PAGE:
Once again, she’d beg Papa not to strike her sister. Emily was a good girl, did her chores without sass. Mama had died ten years ago, just before Alease turned eight. After so long, why couldn’t Papa forgive Emily for being alive? He even picked on Alease for trying to protect her little sister. Maybe too much rum diluted his good sense.
A clock ticked. The thing was loud as a stately church timepiece in London. Such a sound did not belong. Did she notice a faint, pained squeal, as well? Alease stiffened.
The ground opened up and gave way. Blimey! Alease sank—dropped straight down into the earth. She tumbled head-over-heels and sideways, everything dark around her. Scratchy things dug into her arms and legs. Invisible hands yanked her long blonde hair. The clock’s ticking hammered at her ears. She screamed.
Her landing came with a splash. Icy water closed over her, knocked the breath out of her. She kicked hard toward the surface. A force pulled her back under. Her bow. It must be her bow snagged on something. No, her hands held nothing at all. Was her quiver caught?
Her chest ached. Muscles begged for air. Dearest saints, she was going to drown. She kicked even harder.
She rose. Her face broke through the water’s surface. Precious air filled her lungs. Sunlight stung her eyes. From where? Then came the sensation of being lifted, freed from a watery grave. Her dress clung to her skin. She dangled, dripping wet. A white rabbit on its hind legs—thrice as bleeding big as she was—faced her. He’d plucked her out of the water as if she was a piece of laundry.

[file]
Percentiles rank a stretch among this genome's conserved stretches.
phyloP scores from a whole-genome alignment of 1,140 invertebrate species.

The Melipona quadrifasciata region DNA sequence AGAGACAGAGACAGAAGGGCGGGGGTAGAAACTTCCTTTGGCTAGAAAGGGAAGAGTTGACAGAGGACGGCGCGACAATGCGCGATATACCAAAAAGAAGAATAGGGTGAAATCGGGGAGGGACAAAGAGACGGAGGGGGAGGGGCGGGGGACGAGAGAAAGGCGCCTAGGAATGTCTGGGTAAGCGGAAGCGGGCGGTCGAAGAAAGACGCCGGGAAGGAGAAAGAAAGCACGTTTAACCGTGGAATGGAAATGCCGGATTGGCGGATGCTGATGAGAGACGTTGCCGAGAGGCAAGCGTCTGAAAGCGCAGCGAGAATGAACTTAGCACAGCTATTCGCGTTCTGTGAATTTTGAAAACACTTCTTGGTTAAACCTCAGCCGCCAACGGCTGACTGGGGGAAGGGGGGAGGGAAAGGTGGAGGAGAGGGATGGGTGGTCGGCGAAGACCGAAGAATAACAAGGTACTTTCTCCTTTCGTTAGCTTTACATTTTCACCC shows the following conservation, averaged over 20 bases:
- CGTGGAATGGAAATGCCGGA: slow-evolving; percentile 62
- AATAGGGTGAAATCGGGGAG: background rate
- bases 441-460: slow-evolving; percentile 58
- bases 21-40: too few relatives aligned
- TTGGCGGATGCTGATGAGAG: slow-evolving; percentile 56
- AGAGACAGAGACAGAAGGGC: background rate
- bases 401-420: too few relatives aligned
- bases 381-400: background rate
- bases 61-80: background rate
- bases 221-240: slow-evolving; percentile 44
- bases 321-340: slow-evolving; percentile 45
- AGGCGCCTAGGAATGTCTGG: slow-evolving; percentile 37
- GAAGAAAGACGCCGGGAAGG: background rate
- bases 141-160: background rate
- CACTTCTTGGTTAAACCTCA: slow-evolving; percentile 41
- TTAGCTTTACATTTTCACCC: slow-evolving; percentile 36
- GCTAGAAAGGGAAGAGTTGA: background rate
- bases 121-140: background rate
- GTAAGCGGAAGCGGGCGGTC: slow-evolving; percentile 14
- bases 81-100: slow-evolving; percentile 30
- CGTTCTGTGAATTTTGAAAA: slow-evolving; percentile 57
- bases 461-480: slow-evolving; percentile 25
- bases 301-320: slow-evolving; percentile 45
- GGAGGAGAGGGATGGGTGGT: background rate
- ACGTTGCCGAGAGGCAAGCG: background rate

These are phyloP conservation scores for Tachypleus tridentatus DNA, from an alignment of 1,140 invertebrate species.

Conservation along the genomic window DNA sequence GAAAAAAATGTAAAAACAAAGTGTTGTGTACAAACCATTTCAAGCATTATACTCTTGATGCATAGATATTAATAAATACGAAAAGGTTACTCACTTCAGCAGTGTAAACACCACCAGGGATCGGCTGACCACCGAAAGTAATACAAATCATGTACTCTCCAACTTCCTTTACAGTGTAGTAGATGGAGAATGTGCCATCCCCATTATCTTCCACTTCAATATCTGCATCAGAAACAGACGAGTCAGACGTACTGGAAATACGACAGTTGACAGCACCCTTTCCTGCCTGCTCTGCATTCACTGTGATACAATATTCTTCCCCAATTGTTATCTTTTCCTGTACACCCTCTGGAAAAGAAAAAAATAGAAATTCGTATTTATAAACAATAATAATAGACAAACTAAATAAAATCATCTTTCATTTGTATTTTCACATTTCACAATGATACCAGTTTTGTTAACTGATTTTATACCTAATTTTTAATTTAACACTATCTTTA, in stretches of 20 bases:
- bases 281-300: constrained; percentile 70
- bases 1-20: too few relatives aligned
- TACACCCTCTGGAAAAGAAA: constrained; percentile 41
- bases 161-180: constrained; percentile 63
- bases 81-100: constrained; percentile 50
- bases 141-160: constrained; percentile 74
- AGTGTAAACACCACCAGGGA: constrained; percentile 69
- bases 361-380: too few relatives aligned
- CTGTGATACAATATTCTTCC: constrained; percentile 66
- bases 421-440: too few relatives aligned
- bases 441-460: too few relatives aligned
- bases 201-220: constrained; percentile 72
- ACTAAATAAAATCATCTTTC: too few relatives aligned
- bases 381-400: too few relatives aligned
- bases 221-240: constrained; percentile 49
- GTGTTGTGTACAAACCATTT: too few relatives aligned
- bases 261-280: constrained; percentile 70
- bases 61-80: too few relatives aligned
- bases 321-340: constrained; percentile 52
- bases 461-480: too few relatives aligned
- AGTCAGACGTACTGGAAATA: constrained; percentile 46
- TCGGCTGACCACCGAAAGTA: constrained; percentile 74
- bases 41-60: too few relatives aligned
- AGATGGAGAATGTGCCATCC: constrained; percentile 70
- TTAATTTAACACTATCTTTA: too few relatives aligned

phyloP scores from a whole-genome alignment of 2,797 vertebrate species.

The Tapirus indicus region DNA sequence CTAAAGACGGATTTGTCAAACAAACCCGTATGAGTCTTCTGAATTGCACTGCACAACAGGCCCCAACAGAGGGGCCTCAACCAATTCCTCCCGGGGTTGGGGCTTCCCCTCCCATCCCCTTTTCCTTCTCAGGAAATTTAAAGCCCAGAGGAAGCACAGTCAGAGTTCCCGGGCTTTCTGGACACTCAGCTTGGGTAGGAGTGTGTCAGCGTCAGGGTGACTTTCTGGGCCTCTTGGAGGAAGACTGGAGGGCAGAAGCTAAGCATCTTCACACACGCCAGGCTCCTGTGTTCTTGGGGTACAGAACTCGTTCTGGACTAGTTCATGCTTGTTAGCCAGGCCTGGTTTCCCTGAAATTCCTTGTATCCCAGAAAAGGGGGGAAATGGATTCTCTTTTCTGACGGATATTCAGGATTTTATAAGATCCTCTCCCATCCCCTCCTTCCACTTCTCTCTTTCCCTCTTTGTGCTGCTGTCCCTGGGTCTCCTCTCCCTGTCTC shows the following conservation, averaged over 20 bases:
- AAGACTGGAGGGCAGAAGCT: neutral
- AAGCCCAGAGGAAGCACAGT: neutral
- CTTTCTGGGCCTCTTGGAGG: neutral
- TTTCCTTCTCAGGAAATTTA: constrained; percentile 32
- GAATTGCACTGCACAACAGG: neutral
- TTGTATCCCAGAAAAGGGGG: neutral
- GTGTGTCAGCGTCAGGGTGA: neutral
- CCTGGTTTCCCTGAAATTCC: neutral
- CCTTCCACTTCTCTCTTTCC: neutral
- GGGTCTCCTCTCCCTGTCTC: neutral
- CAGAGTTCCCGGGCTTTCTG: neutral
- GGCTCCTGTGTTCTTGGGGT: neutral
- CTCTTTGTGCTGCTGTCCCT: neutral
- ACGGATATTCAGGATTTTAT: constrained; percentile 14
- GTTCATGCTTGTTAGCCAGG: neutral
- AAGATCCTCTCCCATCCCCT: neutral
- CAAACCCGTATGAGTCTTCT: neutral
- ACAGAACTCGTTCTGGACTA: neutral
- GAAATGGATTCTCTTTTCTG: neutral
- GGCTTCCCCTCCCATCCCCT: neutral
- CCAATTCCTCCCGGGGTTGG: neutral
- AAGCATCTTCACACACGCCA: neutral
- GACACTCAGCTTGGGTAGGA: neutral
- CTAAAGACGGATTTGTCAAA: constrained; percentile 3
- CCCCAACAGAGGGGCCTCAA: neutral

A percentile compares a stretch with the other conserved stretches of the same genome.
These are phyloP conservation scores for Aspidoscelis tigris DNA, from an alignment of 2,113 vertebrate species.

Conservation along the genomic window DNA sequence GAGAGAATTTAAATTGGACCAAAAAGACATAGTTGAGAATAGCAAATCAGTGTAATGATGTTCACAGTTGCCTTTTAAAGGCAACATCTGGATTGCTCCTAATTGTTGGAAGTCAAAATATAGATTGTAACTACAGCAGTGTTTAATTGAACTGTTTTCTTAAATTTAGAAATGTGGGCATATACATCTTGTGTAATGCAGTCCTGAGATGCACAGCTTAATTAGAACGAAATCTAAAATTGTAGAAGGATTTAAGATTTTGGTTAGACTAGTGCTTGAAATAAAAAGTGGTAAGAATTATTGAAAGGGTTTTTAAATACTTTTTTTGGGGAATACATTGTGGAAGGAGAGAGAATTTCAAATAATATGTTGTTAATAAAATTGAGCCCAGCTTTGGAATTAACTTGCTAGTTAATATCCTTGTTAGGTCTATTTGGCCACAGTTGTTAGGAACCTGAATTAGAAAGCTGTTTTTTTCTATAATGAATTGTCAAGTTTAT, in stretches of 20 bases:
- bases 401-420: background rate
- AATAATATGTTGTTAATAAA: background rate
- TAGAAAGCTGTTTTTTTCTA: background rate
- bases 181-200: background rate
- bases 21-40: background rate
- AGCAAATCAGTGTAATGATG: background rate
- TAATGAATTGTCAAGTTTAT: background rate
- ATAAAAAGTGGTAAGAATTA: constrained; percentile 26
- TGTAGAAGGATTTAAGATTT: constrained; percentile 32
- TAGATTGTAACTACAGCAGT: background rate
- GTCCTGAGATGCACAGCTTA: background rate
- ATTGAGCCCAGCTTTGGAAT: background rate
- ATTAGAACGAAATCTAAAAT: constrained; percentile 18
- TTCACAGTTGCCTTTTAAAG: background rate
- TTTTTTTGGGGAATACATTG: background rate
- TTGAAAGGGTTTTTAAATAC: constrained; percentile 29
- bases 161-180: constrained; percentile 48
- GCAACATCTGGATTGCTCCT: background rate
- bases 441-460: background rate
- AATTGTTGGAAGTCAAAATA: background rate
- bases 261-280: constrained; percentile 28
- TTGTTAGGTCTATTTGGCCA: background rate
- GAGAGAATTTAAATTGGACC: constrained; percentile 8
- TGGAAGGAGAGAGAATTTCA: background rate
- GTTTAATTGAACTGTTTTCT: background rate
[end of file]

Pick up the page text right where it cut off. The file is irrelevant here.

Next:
“Now see what you’ve gone and done with your meddling?” the rabbit asked in clear, crisp English. Huge tears rolled down from his pink eyes and splashed as they hit the water.
“Yes, yours. First, I grew like some magic beanstalk. Next came the stake through my hind paw. And look what my tears have done. I’ll never wiggle through the keyhole. Not even through the door. Unless…”
What was he talking about? How could an ordinary rabbit turn into a giant who walked, talked, thought, and cried? For that matter, how could daylight penetrate any part of this underground cavern? She’d landed in a bad place, she had. A demon’s lair. A shiver crossed her shoulders.
“I heard you making promises,” the rabbit grumbled, “to the grand master of magic oaks. Are your brains addled?”
“Me brains are just fine,” Alease said, still dangling. “Or were before all this.”
“You…” The rabbit sobbed. “Caused all this.”
“But I didn’t mean no harm.”
“Of course you did. You meant to serve me for supper.”
The water below her roiled, a pink hue spreading. Oh, dear. Blood flowed from the poor creature’s wounded foot. Lady of Mercy, Alease had tried to kill the rabbit, and he’d saved her from drowning. She was a sad specimen of humanity, she was.
“If ye don’t stop with the crying,” Alease pleaded, “I shan’t be able to help either one of us.”
To read the full story and more Clock-inspired, Alice Horror, check out Clockwork Wonderland.